-- Thomas Shoebotham (cathytom@ix.netcom.com), January 29, 1998.

Ironically, ice played a part in both these tragedies.


-- Kip Henry (kip-henry@ouhsc.edu), January 29, 1998.

HAL-2000 in '2001: A Space Odissey' Creation v. Darwinism 'The Planet of the Apes' + sequels The Cold War

-- Dan Draghici (ddraghic@ccs.carleton.ca), January 29, 1998.

Cameron's NEXT movie.

-- Dan Dalton (DDalton2@prodigy.net), April 07, 1998.

I think I have one that hasn't been proved yet. I'm just waiting for the disaster from all the genetic engineering they do on food, animals, plants and us. Time will tell, but Mother Nature will yawn, stretch and knock us on our can again.

-- Lianne (liannegraham@one.net.au), April 07, 1998.

I'll cite this example in case you haven't already seen it in "James Cameron's Titanic" (book): building a nuclear power plant near a fault in southern California. Apparently old Rose alludes to this in one version of the script, saying she knew modern examples of arrogance.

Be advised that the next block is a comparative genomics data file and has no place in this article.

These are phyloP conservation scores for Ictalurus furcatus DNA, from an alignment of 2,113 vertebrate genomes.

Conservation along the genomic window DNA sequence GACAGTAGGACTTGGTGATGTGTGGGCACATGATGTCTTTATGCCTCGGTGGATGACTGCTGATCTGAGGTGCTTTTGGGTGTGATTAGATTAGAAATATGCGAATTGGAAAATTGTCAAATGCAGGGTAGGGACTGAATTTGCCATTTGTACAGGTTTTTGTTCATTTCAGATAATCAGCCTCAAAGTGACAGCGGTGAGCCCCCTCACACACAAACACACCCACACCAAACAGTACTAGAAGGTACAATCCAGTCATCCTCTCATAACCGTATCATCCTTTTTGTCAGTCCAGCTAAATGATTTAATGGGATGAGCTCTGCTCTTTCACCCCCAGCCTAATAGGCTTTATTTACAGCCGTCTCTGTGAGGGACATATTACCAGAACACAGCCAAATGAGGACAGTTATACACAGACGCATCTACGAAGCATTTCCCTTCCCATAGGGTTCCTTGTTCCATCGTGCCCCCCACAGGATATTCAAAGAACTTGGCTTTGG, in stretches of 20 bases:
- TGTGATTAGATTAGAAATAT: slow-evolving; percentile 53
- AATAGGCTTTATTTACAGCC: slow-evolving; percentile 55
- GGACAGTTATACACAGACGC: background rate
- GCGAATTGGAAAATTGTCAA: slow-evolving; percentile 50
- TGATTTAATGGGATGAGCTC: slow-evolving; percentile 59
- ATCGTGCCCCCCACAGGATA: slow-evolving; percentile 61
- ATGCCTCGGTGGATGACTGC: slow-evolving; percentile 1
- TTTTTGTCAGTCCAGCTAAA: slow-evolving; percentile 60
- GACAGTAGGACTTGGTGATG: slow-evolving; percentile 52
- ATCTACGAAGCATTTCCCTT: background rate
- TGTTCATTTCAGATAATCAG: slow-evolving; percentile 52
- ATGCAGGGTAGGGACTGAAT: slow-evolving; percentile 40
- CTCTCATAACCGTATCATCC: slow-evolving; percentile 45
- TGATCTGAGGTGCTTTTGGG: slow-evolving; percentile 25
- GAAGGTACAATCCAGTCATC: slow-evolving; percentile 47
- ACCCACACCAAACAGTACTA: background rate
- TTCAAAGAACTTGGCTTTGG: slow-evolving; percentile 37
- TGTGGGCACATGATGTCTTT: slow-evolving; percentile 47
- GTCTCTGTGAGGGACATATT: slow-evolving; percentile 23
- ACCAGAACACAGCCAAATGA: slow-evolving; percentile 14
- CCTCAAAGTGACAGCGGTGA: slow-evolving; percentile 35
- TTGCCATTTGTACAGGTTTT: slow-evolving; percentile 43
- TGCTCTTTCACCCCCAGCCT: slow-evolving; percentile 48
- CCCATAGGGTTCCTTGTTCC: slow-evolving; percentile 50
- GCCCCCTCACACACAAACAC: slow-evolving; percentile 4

-- BobG (rgregorio@ibm.net), April 26, 1998.

Hmmm, I'd have to say another example would be air bags in cars. The inventors told the car dealers that they needed to be tested more but no one listened and now people are actually dead because the air bags in their car broke their necks when they had a wreck.

-- Miranda Swearingen (Kylen1@hotmail.com), May 03, 1998.

My Sav-On Foods Will Go On

I usually go grocery shopping at the Sav-On-Foods supermarket at Station Square/Metrotown mall in Burnaby, British Columbia (a suburb of Vancouver). Just after the store opened, on April 23rd, 1987, part of the roof-top parking lot collapsed, injuring over 20 people.

It was found that the bottom of the roof's steel support posts were not sufficiently braced against moving laterally. With the weight of all the automobiles on the roof, one of the supports failed, causing a chain reaction. People in the crowded megastore literally had to run for their lives. I remember seeing helicopter news footage showing cars strewn like matchbox toys on top of the flattened roof.